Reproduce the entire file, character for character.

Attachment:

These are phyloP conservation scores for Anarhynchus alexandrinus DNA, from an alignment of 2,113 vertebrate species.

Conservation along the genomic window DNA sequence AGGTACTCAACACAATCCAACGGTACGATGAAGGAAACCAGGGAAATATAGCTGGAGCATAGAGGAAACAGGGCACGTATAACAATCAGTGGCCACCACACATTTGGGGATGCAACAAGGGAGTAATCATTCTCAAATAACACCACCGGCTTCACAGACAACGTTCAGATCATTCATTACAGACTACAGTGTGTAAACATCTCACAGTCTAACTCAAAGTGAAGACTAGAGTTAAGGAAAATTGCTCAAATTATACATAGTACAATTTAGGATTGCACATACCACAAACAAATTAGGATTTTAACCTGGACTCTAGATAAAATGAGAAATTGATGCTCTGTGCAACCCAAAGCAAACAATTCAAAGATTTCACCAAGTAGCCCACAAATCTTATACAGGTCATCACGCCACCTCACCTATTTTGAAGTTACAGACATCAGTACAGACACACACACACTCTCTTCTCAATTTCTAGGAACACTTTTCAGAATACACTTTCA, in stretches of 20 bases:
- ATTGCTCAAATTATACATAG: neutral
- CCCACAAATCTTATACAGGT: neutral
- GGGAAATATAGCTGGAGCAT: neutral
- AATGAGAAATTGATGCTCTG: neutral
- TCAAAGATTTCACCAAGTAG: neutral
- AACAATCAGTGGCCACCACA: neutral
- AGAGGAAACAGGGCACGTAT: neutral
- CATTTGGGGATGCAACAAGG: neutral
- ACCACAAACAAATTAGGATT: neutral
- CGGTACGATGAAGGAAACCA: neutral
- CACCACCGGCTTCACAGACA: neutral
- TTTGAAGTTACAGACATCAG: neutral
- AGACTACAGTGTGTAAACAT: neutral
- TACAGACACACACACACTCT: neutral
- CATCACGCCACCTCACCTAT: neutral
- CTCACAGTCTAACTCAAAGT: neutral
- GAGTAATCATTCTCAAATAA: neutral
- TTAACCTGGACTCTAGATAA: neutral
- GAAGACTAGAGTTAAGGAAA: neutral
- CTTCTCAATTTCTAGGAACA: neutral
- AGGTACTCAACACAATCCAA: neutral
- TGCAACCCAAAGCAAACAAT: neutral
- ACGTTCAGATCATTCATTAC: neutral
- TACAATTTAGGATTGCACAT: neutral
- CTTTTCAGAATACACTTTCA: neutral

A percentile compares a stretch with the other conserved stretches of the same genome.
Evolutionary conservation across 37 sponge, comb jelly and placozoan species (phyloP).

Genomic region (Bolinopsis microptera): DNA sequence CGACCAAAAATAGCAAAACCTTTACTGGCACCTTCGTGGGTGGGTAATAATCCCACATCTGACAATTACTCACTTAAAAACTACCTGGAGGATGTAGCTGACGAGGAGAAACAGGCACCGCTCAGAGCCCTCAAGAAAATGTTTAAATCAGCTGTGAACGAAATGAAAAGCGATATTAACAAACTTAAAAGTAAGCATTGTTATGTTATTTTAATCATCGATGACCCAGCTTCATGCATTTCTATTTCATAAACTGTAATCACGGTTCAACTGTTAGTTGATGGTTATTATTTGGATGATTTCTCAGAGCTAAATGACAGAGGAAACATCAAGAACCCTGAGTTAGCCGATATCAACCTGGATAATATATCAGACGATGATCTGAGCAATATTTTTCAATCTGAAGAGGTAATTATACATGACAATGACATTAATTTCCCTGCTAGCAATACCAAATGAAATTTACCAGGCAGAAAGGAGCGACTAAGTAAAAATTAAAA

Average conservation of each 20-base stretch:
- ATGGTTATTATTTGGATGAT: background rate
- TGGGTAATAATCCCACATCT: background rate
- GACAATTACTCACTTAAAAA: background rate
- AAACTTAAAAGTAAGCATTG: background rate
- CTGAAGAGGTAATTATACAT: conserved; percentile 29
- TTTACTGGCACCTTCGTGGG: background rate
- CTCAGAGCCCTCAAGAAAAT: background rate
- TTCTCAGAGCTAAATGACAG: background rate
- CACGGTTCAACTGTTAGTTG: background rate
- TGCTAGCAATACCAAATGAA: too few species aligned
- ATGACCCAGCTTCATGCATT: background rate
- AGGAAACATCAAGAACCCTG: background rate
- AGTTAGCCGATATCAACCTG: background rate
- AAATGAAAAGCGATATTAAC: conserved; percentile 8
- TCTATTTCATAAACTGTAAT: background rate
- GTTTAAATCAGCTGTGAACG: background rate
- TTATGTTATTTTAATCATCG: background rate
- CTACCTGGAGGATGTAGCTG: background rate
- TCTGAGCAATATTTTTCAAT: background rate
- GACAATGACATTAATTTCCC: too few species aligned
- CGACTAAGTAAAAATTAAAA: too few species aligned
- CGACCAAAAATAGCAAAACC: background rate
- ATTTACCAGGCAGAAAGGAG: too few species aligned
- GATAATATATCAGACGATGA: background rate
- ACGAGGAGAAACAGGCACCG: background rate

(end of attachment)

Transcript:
These are phyloP conservation scores for Anarhynchus alexandrinus DNA, from an alignment of 2,113 vertebrate species.

Conservation along the genomic window DNA sequence AGGTACTCAACACAATCCAACGGTACGATGAAGGAAACCAGGGAAATATAGCTGGAGCATAGAGGAAACAGGGCACGTATAACAATCAGTGGCCACCACACATTTGGGGATGCAACAAGGGAGTAATCATTCTCAAATAACACCACCGGCTTCACAGACAACGTTCAGATCATTCATTACAGACTACAGTGTGTAAACATCTCACAGTCTAACTCAAAGTGAAGACTAGAGTTAAGGAAAATTGCTCAAATTATACATAGTACAATTTAGGATTGCACATACCACAAACAAATTAGGATTTTAACCTGGACTCTAGATAAAATGAGAAATTGATGCTCTGTGCAACCCAAAGCAAACAATTCAAAGATTTCACCAAGTAGCCCACAAATCTTATACAGGTCATCACGCCACCTCACCTATTTTGAAGTTACAGACATCAGTACAGACACACACACACTCTCTTCTCAATTTCTAGGAACACTTTTCAGAATACACTTTCA, in stretches of 20 bases:
- ATTGCTCAAATTATACATAG: neutral
- CCCACAAATCTTATACAGGT: neutral
- GGGAAATATAGCTGGAGCAT: neutral
- AATGAGAAATTGATGCTCTG: neutral
- TCAAAGATTTCACCAAGTAG: neutral
- AACAATCAGTGGCCACCACA: neutral
- AGAGGAAACAGGGCACGTAT: neutral
- CATTTGGGGATGCAACAAGG: neutral
- ACCACAAACAAATTAGGATT: neutral
- CGGTACGATGAAGGAAACCA: neutral
- CACCACCGGCTTCACAGACA: neutral
- TTTGAAGTTACAGACATCAG: neutral
- AGACTACAGTGTGTAAACAT: neutral
- TACAGACACACACACACTCT: neutral
- CATCACGCCACCTCACCTAT: neutral
- CTCACAGTCTAACTCAAAGT: neutral
- GAGTAATCATTCTCAAATAA: neutral
- TTAACCTGGACTCTAGATAA: neutral
- GAAGACTAGAGTTAAGGAAA: neutral
- CTTCTCAATTTCTAGGAACA: neutral
- AGGTACTCAACACAATCCAA: neutral
- TGCAACCCAAAGCAAACAAT: neutral
- ACGTTCAGATCATTCATTAC: neutral
- TACAATTTAGGATTGCACAT: neutral
- CTTTTCAGAATACACTTTCA: neutral

A percentile compares a stretch with the other conserved stretches of the same genome.
Evolutionary conservation across 37 sponge, comb jelly and placozoan species (phyloP).

Genomic region (Bolinopsis microptera): DNA sequence CGACCAAAAATAGCAAAACCTTTACTGGCACCTTCGTGGGTGGGTAATAATCCCACATCTGACAATTACTCACTTAAAAACTACCTGGAGGATGTAGCTGACGAGGAGAAACAGGCACCGCTCAGAGCCCTCAAGAAAATGTTTAAATCAGCTGTGAACGAAATGAAAAGCGATATTAACAAACTTAAAAGTAAGCATTGTTATGTTATTTTAATCATCGATGACCCAGCTTCATGCATTTCTATTTCATAAACTGTAATCACGGTTCAACTGTTAGTTGATGGTTATTATTTGGATGATTTCTCAGAGCTAAATGACAGAGGAAACATCAAGAACCCTGAGTTAGCCGATATCAACCTGGATAATATATCAGACGATGATCTGAGCAATATTTTTCAATCTGAAGAGGTAATTATACATGACAATGACATTAATTTCCCTGCTAGCAATACCAAATGAAATTTACCAGGCAGAAAGGAGCGACTAAGTAAAAATTAAAA

Average conservation of each 20-base stretch:
- ATGGTTATTATTTGGATGAT: background rate
- TGGGTAATAATCCCACATCT: background rate
- GACAATTACTCACTTAAAAA: background rate
- AAACTTAAAAGTAAGCATTG: background rate
- CTGAAGAGGTAATTATACAT: conserved; percentile 29
- TTTACTGGCACCTTCGTGGG: background rate
- CTCAGAGCCCTCAAGAAAAT: background rate
- TTCTCAGAGCTAAATGACAG: background rate
- CACGGTTCAACTGTTAGTTG: background rate
- TGCTAGCAATACCAAATGAA: too few species aligned
- ATGACCCAGCTTCATGCATT: background rate
- AGGAAACATCAAGAACCCTG: background rate
- AGTTAGCCGATATCAACCTG: background rate
- AAATGAAAAGCGATATTAAC: conserved; percentile 8
- TCTATTTCATAAACTGTAAT: background rate
- GTTTAAATCAGCTGTGAACG: background rate
- TTATGTTATTTTAATCATCG: background rate
- CTACCTGGAGGATGTAGCTG: background rate
- TCTGAGCAATATTTTTCAAT: background rate
- GACAATGACATTAATTTCCC: too few species aligned
- CGACTAAGTAAAAATTAAAA: too few species aligned
- CGACCAAAAATAGCAAAACC: background rate
- ATTTACCAGGCAGAAAGGAG: too few species aligned
- GATAATATATCAGACGATGA: background rate
- ACGAGGAGAAACAGGCACCG: background rate